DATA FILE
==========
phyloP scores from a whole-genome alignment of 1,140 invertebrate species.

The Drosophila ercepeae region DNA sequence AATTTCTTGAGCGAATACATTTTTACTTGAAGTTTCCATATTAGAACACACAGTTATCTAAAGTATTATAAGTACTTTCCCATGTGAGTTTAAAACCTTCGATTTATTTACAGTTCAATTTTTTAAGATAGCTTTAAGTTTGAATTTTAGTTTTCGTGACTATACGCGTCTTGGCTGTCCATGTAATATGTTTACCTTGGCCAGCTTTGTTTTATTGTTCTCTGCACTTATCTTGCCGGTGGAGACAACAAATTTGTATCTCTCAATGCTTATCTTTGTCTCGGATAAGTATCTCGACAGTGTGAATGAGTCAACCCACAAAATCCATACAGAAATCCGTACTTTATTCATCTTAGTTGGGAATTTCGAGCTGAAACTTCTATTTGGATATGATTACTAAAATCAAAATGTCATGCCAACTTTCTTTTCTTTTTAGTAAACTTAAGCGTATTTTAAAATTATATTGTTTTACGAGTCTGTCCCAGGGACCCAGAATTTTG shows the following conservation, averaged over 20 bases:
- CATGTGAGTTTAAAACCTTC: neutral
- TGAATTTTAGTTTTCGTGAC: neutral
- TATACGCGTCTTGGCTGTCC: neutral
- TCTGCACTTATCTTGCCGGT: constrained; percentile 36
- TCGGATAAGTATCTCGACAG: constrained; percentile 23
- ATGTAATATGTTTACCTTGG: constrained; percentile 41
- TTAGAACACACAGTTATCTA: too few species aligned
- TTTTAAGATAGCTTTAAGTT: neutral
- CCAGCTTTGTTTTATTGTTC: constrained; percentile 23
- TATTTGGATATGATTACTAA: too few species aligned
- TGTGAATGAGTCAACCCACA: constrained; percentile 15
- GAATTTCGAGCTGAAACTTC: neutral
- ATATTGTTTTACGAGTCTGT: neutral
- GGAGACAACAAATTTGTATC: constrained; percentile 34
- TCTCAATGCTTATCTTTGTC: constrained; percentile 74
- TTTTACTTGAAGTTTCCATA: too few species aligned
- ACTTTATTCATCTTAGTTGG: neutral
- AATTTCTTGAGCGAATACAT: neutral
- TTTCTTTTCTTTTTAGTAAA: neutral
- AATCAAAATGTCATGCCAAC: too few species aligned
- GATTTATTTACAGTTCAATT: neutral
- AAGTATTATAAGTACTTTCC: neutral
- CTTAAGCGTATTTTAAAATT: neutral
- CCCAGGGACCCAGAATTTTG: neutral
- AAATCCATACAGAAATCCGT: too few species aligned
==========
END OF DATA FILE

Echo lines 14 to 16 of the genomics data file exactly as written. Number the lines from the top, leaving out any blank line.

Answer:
- GAATTTCGAGCTGAAACTTC: neutral
- ATATTGTTTTACGAGTCTGT: neutral
- GGAGACAACAAATTTGTATC: constrained; percentile 34